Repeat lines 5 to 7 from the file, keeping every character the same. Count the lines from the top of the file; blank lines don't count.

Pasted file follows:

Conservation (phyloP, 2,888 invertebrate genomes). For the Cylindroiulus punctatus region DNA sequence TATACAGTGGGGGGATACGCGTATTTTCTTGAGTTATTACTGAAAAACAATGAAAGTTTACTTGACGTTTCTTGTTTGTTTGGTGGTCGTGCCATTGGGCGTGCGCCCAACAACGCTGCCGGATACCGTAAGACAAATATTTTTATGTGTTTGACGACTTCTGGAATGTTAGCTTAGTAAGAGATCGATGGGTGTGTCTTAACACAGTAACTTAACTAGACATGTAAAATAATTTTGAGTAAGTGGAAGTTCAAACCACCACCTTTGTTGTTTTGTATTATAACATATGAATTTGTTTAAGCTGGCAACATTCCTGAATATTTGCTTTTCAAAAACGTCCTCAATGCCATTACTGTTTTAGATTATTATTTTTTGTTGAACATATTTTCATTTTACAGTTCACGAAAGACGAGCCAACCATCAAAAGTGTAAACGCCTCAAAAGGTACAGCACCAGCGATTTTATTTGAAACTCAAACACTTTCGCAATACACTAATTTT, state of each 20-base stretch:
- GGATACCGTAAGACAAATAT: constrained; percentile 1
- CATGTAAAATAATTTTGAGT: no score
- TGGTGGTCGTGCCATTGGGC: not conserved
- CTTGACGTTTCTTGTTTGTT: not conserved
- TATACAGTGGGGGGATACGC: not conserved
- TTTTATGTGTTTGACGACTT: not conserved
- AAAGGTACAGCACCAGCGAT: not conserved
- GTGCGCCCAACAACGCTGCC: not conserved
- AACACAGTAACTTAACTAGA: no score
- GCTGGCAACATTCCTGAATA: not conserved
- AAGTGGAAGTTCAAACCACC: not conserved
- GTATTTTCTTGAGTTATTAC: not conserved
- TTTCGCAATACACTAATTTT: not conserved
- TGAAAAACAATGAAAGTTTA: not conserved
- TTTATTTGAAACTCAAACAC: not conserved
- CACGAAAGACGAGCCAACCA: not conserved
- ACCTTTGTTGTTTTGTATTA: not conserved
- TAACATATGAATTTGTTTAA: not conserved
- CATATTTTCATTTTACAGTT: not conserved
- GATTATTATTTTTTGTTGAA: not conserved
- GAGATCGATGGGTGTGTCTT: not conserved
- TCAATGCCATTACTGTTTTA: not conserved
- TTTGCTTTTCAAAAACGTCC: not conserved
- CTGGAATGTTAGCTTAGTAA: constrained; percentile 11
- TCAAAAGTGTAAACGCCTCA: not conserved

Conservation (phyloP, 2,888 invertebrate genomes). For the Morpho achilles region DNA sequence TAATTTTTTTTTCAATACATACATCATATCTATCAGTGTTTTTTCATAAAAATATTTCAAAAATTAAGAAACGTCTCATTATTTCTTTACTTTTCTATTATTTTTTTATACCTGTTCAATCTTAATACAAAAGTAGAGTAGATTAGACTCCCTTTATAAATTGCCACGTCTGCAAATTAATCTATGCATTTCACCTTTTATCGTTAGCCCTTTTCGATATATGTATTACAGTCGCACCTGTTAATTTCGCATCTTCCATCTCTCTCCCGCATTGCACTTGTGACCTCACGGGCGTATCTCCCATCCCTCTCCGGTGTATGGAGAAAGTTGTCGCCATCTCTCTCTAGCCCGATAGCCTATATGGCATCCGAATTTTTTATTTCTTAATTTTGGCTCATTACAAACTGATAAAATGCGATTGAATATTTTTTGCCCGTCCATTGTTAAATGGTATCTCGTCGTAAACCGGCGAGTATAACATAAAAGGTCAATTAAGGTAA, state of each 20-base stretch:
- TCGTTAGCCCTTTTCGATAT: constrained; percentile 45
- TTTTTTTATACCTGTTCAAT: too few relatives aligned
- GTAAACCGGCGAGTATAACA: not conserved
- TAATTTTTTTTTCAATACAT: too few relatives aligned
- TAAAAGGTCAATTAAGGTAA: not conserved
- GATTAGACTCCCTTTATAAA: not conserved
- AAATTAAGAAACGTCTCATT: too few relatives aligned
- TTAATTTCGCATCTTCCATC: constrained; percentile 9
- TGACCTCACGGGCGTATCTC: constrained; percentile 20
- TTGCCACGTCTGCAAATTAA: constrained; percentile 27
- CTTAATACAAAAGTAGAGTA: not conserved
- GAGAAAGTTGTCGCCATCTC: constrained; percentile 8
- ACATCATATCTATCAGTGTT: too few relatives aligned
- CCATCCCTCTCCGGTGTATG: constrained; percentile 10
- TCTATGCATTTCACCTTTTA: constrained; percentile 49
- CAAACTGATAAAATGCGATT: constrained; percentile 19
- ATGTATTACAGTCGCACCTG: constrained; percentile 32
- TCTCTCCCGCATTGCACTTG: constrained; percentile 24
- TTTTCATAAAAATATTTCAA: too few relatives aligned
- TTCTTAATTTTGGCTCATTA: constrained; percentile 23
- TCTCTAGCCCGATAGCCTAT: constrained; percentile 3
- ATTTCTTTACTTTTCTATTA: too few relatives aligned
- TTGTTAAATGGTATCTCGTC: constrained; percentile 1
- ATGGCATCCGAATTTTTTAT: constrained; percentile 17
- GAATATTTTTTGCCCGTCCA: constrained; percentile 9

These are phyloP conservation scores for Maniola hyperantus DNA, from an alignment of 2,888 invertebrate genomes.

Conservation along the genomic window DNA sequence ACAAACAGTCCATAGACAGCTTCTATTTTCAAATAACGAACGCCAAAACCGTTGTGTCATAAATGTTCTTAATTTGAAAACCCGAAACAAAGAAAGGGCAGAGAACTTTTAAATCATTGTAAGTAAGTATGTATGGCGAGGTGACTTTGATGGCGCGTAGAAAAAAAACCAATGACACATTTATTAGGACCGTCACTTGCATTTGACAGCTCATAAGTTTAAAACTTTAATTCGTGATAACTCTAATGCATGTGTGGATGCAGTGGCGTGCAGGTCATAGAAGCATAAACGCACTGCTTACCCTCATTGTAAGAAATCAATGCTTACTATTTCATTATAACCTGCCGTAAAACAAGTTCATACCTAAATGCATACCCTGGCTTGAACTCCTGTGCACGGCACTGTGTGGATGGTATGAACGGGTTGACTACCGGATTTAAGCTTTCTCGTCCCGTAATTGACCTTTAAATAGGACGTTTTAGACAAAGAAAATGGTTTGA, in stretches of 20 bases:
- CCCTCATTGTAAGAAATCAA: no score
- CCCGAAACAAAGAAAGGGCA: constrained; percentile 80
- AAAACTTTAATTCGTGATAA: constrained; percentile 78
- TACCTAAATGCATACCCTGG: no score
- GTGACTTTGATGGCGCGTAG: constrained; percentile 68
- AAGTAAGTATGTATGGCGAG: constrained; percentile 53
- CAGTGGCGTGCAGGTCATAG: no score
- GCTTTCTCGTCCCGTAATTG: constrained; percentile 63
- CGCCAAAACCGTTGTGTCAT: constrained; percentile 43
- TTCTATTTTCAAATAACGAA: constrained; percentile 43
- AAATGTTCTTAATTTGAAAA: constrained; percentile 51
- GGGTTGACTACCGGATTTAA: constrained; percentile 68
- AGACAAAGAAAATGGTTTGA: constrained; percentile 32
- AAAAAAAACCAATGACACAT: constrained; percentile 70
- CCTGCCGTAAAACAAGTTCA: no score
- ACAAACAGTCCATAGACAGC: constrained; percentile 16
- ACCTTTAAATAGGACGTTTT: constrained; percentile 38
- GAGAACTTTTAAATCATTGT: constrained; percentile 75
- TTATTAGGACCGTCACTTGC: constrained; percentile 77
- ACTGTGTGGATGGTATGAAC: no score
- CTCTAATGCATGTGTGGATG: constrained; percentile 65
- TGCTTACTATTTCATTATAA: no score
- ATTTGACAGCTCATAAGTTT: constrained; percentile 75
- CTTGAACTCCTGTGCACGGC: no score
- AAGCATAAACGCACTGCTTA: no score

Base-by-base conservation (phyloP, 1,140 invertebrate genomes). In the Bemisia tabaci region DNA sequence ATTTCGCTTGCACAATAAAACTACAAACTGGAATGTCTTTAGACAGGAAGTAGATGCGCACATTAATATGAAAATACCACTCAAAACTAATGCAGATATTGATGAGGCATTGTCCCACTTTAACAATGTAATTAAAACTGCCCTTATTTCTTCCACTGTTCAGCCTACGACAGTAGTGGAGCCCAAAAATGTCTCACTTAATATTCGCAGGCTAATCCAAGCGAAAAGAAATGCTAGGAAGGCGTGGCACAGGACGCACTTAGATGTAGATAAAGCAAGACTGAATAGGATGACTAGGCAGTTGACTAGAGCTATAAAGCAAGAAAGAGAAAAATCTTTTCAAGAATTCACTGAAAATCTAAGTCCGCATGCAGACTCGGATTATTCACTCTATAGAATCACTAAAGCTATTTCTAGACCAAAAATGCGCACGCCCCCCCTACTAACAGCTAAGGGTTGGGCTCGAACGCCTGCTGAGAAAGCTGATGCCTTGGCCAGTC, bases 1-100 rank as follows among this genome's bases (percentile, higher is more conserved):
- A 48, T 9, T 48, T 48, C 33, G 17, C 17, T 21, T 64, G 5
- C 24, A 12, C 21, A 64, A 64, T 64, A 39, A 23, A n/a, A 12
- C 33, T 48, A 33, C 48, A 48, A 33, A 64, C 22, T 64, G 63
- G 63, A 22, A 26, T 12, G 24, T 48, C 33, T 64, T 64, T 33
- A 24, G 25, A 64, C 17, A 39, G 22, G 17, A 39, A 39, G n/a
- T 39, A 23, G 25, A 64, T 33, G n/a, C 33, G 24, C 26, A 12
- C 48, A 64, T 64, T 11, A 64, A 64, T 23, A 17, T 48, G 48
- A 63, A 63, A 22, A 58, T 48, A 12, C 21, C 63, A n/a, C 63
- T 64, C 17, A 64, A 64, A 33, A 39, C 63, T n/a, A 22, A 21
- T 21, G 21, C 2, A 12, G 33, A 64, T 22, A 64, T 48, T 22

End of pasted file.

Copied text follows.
- CTTGACGTTTCTTGTTTGTT: not conserved
- TATACAGTGGGGGGATACGC: not conserved
- TTTTATGTGTTTGACGACTT: not conserved